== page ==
This talk draws on prefigurative anarchist practices and theory to argue that collaborative contemporary archaeological work can be a powerful form of social activism, for several reasons: i) in recording the actual (as opposed to planned) material conditions of forced displacement in Europe, Kiddey and her collaborators contribute vital new evidence of otherwise mostly dematerialized, economic narratives; ii) their work highlights the agency and competence of displaced people and shines a critical light on the humanitarian sector; iii) their work includes displaced people as equal partners in academic research, e.g. as photographers, translators, fixers, etc.; iv) their work challenges dominant anti-migration narratives by visualizing and materializing the range of complexities involved with forced displacement at a human level.

Rachael Kiddey is British Academy Postdoctoral Researcher at the School of Archaeology, University of Oxford. Her current project, “Migrant Materialities,” looks at the role of material culture in situations of contemporary forced displacement in Europe between 2018 and 2022. She received her PhD from the Department of Archaeology at the University of York in 2014. Her doctoral research involved developing pioneering methodologies for working archaeologically with homeless people, documenting how heritage can function in socially useful and transformative ways. This research was shortlisted for the Times Higher Education Widening Participation Award in 2012. Her monograph Homeless Heritage was published by Oxford University Press in 2017, and it won the Society of Historical Archaeology’s prestigious James Deetz Book Award in 2019. Kiddey is a senior common room member and college advisor at St Antony’s College, Oxford and an elected Fellow of the Society of Antiquaries, London.

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The Modern Design History Seminar with Nancy B. Deihl, New York University Steinhardt School

Wednesday, October 6, 12:15–1:15 pm, on Zoom

Nancy B. Deihl presents a talk entitled, “Expanding the Narrative: Researching Black Fashion Designers.”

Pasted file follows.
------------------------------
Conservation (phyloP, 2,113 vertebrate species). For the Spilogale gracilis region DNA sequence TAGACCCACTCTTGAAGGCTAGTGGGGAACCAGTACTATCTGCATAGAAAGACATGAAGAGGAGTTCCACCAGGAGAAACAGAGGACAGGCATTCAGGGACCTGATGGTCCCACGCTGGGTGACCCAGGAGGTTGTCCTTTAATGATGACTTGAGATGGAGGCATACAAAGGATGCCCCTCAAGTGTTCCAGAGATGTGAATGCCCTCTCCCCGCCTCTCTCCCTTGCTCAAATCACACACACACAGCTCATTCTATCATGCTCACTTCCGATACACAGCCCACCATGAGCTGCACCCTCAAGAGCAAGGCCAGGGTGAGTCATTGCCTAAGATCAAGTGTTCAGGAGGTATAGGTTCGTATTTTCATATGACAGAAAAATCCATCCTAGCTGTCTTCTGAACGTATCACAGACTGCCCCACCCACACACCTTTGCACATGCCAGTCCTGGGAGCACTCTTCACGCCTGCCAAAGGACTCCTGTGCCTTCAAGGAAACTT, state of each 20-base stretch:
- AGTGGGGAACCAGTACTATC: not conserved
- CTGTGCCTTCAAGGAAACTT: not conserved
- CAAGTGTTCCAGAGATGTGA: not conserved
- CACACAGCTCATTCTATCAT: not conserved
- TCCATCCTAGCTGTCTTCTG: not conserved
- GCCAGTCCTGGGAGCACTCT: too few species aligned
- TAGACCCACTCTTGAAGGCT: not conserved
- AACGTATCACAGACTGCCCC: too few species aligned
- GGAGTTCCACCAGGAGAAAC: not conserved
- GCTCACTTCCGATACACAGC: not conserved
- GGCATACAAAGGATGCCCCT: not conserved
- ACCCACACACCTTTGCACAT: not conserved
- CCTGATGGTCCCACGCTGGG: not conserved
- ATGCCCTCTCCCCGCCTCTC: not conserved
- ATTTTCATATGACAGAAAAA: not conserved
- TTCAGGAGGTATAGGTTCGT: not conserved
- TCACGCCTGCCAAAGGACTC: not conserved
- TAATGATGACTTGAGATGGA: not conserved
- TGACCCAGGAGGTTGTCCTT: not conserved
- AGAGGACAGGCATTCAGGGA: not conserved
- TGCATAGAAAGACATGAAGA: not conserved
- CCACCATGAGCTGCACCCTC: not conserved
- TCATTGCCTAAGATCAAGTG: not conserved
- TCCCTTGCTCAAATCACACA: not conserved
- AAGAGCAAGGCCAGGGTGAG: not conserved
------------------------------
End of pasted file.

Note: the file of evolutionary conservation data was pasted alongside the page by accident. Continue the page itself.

Deihl writes, “The prevailing narrative of American fashion prioritizes sportswear and casual clothing, access and affordability—glorifying brands rather than creative individuals. While some major names in the industry are well known, many designers worked on Seventh Avenue, but ‘behind the label,’ or pioneered their own enterprises. Recent scholarship is starting to bring their work and careers to light. This presentation focuses on the research methods and materials—and the ultimate discoveries—behind two book chapters on two unsung Black fashion designers: Zelda Wynn Valdes and Wesley Tann. Wynn Valdes is profiled in The Hidden History of American Fashion: Rediscovering 20th-Century Women Designers (Bloomsbury 2018) and a chapter on Tann is included in Black Designers in American Fashion (Bloomsbury 2021).”

Nancy B. Deihl is chair of the Department of Art and Art Professions in the Steinhardt School of NYU and faculty in the costume studies graduate program. Her research interests focus on twentieth-century fashion, in particular on the American fashion industry. She lectures and publishes on fashion history topics and is the editor of The Hidden History of American Fashion: Rediscovering 20th-Century Women Designers (2018) and co-author of The History of Modern Fashion (2015).

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All events will be held via Zoom. A link will be circulated to registrants on the day of the event. All events will be live with automatic captions.